What is the difference between primary, secondary, and tertiary sources?
According to a guide created by the University of Maryland Libraries, primary sources are original materials that have not been subject to much, if any, interpretation or evaluation. Some examples would be a person's diary or journal, newspaper articles written at the time, photographs, interviews, and even Internet communications (such as email).
Secondary sources are materials that have been written or created sometime after the event and subject to interpretation or evaluation. Some examples may include biographies, journal articles, and textbooks.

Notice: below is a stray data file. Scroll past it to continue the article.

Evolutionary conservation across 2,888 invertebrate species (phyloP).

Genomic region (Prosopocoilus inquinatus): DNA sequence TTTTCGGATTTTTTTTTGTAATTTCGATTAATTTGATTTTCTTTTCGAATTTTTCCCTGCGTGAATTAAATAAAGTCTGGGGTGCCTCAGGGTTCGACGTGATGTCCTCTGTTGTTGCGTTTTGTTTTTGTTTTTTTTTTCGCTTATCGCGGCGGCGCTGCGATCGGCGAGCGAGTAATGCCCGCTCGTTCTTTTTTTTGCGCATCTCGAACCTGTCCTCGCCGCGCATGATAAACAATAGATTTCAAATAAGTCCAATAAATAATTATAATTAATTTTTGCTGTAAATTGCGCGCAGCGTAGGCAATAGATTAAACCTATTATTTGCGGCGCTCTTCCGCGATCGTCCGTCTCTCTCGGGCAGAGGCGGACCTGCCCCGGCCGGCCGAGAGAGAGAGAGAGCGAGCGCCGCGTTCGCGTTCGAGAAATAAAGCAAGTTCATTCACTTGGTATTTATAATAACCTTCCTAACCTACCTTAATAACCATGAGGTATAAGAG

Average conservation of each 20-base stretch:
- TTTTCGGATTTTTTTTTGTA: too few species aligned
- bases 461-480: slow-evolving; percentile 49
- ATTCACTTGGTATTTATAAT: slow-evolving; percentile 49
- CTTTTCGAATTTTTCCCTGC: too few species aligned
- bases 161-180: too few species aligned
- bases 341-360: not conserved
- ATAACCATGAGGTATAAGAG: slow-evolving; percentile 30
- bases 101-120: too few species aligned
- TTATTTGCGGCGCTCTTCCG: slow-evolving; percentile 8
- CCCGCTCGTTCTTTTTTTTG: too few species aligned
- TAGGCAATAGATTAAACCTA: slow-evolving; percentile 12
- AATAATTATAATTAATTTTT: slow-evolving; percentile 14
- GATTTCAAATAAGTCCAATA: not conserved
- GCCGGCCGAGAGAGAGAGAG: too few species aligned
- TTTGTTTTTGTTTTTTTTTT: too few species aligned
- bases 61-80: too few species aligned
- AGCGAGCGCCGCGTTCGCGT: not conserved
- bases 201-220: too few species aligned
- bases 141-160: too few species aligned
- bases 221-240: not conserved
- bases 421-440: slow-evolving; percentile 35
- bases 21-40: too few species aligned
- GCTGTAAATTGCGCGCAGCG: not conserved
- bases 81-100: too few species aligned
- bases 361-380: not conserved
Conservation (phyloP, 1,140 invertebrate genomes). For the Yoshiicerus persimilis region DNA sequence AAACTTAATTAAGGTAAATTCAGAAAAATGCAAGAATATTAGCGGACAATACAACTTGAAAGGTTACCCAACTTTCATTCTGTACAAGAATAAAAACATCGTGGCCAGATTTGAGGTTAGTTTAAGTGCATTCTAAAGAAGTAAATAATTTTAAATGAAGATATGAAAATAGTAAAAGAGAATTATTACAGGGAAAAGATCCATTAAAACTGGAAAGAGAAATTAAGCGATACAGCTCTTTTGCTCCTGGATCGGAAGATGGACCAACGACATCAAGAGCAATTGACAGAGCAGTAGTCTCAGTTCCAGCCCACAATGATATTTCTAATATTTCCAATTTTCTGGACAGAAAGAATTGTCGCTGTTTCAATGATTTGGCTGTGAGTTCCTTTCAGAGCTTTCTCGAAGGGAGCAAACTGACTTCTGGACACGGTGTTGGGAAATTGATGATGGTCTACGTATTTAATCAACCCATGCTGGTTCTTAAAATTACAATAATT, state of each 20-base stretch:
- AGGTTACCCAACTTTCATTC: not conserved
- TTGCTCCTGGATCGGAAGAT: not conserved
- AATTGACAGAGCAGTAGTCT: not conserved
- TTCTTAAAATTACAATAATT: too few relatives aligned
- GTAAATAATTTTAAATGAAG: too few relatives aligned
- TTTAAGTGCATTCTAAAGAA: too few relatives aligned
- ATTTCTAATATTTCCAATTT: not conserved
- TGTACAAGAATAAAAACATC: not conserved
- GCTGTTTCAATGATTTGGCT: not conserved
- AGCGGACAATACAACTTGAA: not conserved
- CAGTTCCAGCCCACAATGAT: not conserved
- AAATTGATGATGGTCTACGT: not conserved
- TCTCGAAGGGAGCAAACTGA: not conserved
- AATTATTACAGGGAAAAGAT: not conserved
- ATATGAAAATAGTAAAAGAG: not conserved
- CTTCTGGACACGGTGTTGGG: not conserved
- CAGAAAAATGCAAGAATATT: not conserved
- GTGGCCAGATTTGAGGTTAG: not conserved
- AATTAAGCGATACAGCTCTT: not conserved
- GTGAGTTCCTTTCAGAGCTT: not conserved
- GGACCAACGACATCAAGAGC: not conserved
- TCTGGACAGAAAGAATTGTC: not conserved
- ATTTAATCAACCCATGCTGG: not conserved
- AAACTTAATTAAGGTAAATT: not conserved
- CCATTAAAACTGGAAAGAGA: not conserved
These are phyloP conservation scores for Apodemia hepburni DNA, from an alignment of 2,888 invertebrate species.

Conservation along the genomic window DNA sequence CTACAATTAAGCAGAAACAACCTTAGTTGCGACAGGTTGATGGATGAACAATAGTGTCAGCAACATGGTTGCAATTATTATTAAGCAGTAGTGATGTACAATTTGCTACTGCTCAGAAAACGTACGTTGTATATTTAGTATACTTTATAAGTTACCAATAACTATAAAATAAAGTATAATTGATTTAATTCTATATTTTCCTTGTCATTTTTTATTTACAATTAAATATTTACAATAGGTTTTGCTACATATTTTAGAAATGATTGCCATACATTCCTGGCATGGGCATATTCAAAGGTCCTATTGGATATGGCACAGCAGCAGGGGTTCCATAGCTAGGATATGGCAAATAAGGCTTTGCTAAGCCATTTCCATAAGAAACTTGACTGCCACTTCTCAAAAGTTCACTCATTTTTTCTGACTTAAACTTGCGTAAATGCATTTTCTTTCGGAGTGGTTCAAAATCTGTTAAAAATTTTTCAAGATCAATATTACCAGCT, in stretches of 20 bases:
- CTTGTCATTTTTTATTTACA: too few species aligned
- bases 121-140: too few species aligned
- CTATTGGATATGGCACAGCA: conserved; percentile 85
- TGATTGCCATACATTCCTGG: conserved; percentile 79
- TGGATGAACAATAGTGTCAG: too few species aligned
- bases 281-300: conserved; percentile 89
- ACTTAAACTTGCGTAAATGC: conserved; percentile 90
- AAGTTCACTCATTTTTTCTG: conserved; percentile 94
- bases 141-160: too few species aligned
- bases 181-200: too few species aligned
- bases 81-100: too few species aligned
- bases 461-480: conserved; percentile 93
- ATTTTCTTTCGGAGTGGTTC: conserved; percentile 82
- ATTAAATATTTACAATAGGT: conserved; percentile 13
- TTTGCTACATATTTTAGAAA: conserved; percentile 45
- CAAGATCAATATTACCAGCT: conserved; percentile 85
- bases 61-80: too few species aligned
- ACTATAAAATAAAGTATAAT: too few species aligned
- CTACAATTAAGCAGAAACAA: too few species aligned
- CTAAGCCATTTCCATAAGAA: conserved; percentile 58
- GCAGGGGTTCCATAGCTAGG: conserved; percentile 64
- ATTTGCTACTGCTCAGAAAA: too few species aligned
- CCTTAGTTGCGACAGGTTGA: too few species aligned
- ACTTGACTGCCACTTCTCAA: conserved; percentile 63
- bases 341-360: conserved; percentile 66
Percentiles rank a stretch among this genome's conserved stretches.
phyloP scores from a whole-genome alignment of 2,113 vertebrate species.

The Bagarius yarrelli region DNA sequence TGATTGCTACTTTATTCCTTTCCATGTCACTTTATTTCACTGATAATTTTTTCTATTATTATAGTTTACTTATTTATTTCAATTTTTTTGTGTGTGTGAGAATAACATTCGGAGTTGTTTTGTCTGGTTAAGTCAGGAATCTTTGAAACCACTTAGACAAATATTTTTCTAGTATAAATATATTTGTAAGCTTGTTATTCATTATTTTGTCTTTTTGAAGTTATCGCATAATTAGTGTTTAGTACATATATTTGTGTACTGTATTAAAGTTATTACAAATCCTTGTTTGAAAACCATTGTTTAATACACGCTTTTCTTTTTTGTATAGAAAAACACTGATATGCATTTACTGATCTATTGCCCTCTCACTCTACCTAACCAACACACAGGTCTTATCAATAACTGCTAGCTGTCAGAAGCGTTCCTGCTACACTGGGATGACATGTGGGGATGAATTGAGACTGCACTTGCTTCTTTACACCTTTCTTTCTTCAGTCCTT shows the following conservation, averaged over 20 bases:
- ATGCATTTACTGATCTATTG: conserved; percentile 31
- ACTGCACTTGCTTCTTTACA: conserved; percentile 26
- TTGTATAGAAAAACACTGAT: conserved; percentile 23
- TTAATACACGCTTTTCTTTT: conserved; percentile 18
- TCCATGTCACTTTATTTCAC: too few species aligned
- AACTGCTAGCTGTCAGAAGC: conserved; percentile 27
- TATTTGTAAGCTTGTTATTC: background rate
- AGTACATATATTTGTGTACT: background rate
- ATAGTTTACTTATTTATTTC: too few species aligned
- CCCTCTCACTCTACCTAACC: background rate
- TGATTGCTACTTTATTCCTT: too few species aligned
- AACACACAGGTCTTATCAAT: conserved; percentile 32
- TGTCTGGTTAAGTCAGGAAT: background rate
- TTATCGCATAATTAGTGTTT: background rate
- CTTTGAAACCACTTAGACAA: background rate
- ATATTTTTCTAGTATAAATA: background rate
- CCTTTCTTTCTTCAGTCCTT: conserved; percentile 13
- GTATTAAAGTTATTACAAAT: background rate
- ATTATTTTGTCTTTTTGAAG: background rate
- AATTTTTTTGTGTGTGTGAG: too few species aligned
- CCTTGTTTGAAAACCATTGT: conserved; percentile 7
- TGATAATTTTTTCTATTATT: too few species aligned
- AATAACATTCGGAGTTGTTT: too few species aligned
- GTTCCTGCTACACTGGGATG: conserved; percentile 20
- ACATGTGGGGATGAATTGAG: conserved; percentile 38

Finally, tertirary sources are those which "consist of information which is a distillation and collection of primary and secondary sources." These would include many reference materials, such as chronologies, dictionaries and encyclopedias, and guidebooks.
Keep in mind that sources may overlap. For example, a webiste could be primary or secondary. A textbook could be secondary or tertiary. When in doubt about a resource, ask a librarian or professor for help.